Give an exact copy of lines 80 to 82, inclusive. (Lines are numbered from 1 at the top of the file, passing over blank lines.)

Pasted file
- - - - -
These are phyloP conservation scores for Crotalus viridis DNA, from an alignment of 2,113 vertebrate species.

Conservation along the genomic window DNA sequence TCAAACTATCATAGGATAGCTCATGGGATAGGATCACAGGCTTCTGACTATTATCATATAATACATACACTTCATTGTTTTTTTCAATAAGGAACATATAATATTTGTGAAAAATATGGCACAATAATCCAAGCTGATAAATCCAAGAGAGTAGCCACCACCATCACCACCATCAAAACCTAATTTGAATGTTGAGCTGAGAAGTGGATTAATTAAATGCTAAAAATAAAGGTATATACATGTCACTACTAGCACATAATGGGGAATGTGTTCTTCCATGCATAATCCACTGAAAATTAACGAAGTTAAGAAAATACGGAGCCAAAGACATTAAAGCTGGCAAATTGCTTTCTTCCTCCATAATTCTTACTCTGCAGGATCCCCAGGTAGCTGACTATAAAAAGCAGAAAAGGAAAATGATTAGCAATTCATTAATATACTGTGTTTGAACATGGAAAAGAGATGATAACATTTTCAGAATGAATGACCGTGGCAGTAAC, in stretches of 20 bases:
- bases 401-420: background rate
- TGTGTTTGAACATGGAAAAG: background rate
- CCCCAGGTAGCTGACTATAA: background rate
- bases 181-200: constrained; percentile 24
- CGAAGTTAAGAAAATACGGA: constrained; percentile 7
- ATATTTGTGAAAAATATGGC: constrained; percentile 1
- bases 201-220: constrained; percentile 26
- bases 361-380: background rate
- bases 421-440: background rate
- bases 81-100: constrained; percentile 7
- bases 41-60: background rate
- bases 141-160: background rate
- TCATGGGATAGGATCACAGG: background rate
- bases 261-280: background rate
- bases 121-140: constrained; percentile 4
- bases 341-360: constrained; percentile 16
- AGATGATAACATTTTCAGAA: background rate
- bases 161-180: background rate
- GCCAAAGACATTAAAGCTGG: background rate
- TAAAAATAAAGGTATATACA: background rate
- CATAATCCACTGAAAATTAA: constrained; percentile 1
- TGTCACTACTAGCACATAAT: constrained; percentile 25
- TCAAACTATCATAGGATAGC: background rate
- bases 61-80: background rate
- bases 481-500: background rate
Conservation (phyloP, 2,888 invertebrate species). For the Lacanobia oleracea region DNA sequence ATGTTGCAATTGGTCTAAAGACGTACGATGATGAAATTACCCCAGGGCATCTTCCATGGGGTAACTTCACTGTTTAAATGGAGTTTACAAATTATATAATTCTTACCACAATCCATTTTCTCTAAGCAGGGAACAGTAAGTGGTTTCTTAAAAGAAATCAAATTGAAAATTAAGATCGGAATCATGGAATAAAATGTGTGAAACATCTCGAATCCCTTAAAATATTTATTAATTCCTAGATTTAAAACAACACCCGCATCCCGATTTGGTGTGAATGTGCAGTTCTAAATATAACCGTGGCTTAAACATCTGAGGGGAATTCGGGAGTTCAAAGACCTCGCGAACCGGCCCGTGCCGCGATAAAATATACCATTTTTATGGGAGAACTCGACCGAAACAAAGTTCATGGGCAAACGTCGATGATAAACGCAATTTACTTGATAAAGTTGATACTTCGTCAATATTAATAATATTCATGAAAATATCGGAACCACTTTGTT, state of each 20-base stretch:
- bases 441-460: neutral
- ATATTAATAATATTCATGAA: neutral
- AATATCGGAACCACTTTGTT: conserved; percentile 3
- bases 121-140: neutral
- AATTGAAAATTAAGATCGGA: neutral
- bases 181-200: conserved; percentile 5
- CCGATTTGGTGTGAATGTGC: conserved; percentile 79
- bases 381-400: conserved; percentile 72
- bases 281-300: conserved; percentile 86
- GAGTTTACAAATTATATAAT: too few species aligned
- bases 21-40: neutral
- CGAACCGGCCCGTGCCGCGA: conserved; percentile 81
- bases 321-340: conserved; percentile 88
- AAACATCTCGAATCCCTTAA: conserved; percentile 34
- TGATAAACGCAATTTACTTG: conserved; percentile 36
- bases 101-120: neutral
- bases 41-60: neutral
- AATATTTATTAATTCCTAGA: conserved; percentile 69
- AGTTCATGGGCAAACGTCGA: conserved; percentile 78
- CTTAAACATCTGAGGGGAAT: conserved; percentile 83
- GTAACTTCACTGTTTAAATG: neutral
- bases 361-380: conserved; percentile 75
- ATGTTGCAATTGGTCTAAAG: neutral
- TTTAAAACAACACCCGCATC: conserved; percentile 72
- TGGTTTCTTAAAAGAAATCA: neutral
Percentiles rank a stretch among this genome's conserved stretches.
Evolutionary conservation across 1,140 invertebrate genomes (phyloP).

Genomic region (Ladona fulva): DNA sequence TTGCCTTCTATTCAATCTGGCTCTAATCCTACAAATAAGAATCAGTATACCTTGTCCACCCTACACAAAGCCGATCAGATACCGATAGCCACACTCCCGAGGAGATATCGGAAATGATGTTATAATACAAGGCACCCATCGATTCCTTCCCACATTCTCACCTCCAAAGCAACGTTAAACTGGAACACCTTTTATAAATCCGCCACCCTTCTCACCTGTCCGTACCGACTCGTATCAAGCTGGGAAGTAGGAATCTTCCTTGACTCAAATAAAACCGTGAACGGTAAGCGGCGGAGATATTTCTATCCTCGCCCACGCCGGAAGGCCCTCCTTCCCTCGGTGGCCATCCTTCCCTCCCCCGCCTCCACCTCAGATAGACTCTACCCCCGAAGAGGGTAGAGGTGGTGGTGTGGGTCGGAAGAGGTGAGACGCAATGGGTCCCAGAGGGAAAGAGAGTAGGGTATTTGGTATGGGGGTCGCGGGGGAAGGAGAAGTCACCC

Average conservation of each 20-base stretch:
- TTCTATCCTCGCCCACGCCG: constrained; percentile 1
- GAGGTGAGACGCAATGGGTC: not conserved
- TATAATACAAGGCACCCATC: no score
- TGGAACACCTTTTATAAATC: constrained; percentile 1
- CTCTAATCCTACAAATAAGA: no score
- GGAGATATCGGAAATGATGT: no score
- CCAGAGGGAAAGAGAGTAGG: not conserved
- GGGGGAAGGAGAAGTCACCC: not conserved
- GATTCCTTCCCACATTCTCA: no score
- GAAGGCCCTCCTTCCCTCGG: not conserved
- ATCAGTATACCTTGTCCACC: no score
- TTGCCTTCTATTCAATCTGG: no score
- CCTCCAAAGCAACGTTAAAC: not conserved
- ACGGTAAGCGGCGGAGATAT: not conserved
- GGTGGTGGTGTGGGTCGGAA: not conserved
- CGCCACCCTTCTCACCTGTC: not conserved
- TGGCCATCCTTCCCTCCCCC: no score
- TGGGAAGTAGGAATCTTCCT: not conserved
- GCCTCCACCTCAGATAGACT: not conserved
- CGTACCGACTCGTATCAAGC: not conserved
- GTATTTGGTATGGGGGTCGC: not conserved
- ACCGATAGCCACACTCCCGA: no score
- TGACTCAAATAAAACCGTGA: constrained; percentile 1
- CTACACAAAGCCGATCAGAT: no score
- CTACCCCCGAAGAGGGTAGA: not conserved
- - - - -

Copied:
- TGACTCAAATAAAACCGTGA: constrained; percentile 1
- CTACACAAAGCCGATCAGAT: no score
- CTACCCCCGAAGAGGGTAGA: not conserved